Saturday, 13 June 2015


Some stories in the bible have inspired painters for centuries. David and Bathsheba is one of them. There are many, many painters who painted this story of lust and what it does to a man. This picture by Rembrandt is very famous. It's in the Louvre and it is called Bathsheba holding King David's Letter.

Rembrandt - Bathsheba holding King David's Letter


The story

The story of David's seduction of Bathsheba, told in 2 Samuel 11, is omitted in Chronicles. It is the story of this king (David). He couldn't sleep went up to his rooftop and saw on another rooftop this wife of one of his generals bathing on the rooftop.

van Haarlem

She was so beautiful the king summoned her to his house and slept with her. Just once, you know.

(Bathsheba's toilet, Cornelis Cornelisz. van Haarlem, 1594)

And some time after that she sent him a note just saying "I'm pregnant". With a husband far away the king didn't want gossip in his palace and summoned her husband Uriah and "rewards" him with a visit to his home, being so long from home and all that. And with a beautiful wife at home, they would fuck like rabbits, nine months later and Uriah's child would be born.

Anonymous painter, 17th century

Brilliant plan, if not the guy says: "No, if my comrades don't have a comfortable bed to sleep in, I will not either so I will sleep with them in the fields."

Willem Drost 1654 Bathsheba
Ahum. Problem bigger than ever. A new scheme:

So David sends him to the battlefield and orders an attack and gives instructions to send Uriah to the place where he is most likely to die. And he does. A cover up than between the General who send Uriah and the King, and the King sends his wife Bathsheba a letter and informs her of her husbands death. After the mourning period they get married. A "wonderful gesture" of king David to take care of the wife of one of his generals.

All wonderful pictures, the breasts on the picture of Drost are supposed to be the "most perfect round breasts ever painted", but it's not what this post is about. This post is about another painting of Rembrandt of David and Bathsheba of Rembrandt. Less known perhaps, dark, but a wonderful painting, so Rembrandt, nonetheless. Light and dark like only Rembrandt can paint. It is in the Metropolitan Museum of Art in New York.

Rembrandt van Rijn 1643, The toilet of Bathsheba

Bathsheba is being prepared for her erotic encounter with King David who can just be seen on the walls of his palace at upper left looking down at Bathsheba.
The theme and the focus of this painting is Bathsheba's toilette. And there is a reason why.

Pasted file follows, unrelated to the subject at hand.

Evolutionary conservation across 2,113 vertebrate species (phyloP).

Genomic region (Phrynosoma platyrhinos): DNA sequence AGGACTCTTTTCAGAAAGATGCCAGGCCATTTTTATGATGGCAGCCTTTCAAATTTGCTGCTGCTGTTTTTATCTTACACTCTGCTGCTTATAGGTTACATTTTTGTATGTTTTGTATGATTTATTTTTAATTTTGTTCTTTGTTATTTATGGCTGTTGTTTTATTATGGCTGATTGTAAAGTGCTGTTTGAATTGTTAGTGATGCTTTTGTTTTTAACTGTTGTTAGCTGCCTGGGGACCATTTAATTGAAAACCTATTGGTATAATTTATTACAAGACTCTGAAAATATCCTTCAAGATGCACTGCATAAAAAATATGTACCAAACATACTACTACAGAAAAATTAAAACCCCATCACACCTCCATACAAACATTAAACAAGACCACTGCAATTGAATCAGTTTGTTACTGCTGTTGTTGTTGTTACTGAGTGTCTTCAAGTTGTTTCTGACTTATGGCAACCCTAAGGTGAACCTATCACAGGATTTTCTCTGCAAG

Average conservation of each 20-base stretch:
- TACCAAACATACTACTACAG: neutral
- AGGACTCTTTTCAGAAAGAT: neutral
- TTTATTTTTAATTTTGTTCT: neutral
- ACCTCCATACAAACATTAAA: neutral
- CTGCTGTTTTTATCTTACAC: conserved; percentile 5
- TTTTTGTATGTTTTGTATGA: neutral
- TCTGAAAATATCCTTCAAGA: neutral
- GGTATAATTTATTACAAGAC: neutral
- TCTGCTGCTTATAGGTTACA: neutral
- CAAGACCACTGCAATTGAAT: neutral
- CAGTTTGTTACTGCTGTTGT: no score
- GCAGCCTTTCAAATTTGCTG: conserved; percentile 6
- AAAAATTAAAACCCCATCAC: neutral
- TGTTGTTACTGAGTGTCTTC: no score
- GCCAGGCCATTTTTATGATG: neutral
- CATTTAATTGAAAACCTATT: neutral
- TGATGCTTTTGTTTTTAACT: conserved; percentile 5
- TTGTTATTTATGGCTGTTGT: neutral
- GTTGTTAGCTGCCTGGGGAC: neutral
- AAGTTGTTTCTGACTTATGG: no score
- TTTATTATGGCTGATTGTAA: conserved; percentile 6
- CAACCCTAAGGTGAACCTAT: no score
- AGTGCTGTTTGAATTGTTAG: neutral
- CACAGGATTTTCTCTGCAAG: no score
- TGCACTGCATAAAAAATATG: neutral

The maid (the same as in the picture on top of this post?), as in almost all great toilette scenes, is the "artist" painting Bathsheba with her paintbrush-shaped tool. Beside the old woman a small saucer filled with water represents her "palette" with what looks like a sponge in it. Artists actually use sponges to paint. Rembrandt's signature is on the raised dais directly below the saucer thereby strengthening the link to the artist. Above her is a large tray and silver jug, the jug's side shaped like a reflective eye. In it lies a gold chain like those given to great artists by their royal patrons. Rembrandt had painted himself actually wearing one he never received in 1629.

Like Bach, Rembrandt added a moral to this picture, a man in the Golden Age would have noticed, but we seem to have forgotten. If you look from a distance to this paintings you might see the contours of a human face in it, the the eyes and a very big nose. One eye is in the dark, a symbol for David's lack of insight and the left eye is in the light, a sunlit place in the painting to indicate perception of the viewer. Now if you have seen some of Rembrandt self portraits you might have noticed his nose was not very small. So it is possible that we look at Rembrandt looking at Bathsheba like David would have done. The maid paints her toenails like Rembrandt paints the maid. And so, we, those that look upon this vision of beauty, and lust after her, commit the same felony David did. A moral in the 17th century that was very common and well understood in those days.

The contours of Rembrandt's face
Did I want to educate my blog readers, or did it gave me an excuse to look at all those lovely breasts? Did I choose this subject because the paintings were so wonderful, or hormones bringing you all of this?


  1. I just had a wonderful are lesson, thank you! Knowing the story/history behind a painting enhances its enjoyment. I also love the paintings, even more so now.
    hugs abby

    1. Oh, thank you Abby that is nice of you to say so. I'm glad you liked it.


  2. Thank you Han...I do believe you wanted to educate us while having an excuse to look at all those lovely breasts. Yes, you chose the subject because the paintings were wonderful and because of the hormones. Thank you so much for the lesson and sharing the beautiful and erotic paintings.

    Hugs and blessings...Cat

    1. Maybe you are right, Cat. It is the most kind thing to say, true, but is it the truth? True truth, difficult subjects. But I'm glad you think so anyway.


  3. Han, I've told you many times now. I find your posts so interesting. I knew the paintings, I knew the story. But you are telling it so well. Thanks again.


    1. Thank you for that compliment, Appy. I really appreciate it. I'm glad you liked it.


  4. Ofcourse you want edjucating us about beautiful brast.... Lol
    Very good post.
    Thank you.


    1. There is a lot to tell about a breast Mona Lisa, I would not call it education.. LOL, but anyway thank you for your compliment.

      I appreciate it,


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